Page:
Lessons Not Learned in Environmental Governance: International Climate Policy Beyond Kyoto
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Kellow, AJ, Lessons Not Learned in Environmental Governance: International Climate Policy Beyond Kyoto, Asia Pacific Journal of Environmental Law, 11, (1 & 2) pp. 101-120. ISSN 1385-2140 (2008) [Refereed Article]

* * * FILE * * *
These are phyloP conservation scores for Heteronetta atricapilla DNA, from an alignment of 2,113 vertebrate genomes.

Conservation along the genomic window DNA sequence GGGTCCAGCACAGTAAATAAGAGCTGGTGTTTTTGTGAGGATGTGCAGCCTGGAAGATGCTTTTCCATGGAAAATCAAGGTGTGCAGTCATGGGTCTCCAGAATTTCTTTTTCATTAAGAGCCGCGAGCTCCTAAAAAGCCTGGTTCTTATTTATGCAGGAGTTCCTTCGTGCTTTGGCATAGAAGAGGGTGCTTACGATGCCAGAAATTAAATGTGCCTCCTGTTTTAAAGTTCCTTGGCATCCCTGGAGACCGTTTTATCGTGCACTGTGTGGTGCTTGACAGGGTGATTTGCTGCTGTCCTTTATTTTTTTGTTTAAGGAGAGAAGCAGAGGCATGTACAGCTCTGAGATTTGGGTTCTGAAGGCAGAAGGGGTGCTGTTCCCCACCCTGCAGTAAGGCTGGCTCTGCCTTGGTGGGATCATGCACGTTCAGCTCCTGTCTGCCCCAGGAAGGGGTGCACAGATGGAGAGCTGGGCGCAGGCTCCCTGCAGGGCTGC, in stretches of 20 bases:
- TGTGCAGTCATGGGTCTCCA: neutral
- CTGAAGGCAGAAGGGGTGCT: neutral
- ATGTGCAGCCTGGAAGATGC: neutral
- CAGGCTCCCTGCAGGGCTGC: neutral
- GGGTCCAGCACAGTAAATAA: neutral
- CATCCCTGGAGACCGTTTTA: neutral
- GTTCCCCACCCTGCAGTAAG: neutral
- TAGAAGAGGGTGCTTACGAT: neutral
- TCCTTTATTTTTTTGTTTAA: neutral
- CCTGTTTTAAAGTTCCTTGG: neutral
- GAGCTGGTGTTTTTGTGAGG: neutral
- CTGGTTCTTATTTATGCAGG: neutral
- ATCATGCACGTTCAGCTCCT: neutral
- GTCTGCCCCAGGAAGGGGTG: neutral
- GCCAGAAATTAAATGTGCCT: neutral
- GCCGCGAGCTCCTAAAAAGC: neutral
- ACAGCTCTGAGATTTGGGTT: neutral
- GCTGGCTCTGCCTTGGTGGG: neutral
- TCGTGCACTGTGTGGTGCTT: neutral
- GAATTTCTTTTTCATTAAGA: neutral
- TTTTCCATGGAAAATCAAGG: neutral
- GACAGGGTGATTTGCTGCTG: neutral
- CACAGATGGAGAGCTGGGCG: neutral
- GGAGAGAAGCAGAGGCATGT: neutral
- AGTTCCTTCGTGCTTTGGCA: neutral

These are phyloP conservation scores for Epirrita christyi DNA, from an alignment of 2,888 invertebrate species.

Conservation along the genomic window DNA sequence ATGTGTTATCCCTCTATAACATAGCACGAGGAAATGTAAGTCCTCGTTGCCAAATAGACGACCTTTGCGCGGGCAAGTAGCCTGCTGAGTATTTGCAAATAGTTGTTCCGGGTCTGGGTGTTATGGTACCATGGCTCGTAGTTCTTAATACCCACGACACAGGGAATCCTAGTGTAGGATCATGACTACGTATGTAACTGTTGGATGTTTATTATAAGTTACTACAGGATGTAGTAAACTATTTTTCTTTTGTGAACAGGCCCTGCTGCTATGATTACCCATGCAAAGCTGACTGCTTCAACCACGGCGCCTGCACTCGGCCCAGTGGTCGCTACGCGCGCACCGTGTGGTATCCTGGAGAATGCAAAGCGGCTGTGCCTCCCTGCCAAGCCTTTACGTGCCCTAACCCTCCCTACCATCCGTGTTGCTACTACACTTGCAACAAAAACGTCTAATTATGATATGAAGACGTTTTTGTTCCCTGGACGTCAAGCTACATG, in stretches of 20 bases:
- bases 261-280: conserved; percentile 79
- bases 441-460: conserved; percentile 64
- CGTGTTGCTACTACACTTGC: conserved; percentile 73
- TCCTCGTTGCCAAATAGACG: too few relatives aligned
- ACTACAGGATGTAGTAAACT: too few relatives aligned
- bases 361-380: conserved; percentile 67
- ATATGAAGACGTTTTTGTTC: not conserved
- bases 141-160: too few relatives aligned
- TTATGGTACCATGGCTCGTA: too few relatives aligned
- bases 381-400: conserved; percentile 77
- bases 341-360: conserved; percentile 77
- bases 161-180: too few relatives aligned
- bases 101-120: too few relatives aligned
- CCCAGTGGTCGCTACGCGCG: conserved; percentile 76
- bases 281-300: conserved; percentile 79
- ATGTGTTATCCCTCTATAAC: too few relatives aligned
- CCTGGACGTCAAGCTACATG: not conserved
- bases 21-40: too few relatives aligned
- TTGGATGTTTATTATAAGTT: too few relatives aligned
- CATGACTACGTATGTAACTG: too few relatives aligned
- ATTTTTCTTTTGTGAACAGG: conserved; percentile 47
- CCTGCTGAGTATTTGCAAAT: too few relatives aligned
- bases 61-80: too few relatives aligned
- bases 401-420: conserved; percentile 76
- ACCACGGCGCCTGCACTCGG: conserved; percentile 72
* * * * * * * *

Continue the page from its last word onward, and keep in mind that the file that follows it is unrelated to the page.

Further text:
Kyoto is now widely seen as a failure. The communiqué on climate change issues, from the 2005 Group of Eight (G-8) summit at Gleneagles, put Kyoto on life support when stating that the Framework Convention on Climate Change (FCCC) would serve as the basis for future climate negotiations. The 2007 G-8 summit confirmed the fate of Kyoto, leading to one commentator likening it to the dead parrot in the famous Monty Python sketch. The refusal in some quarters to turn off life support, and sign Kyoto's death certificate, limits the learning that must necessarily take place if more effective international climate policy is to be developed. This article sets out the faults of the Kyoto Protocol, some (but not all) of which are inherent in the FCCC. This "forensic pathology" suggests two causes of death: the more widely-acknowledged "horizontal" failure to secure accession of the largest emitter, the United States, and commitments from the two largest emerging emitters in China and India; and the less-widely acknowledged "vertical" failure to secure action by those who have acceded. © Australian Centre for Climate and Environmental Law 2008.
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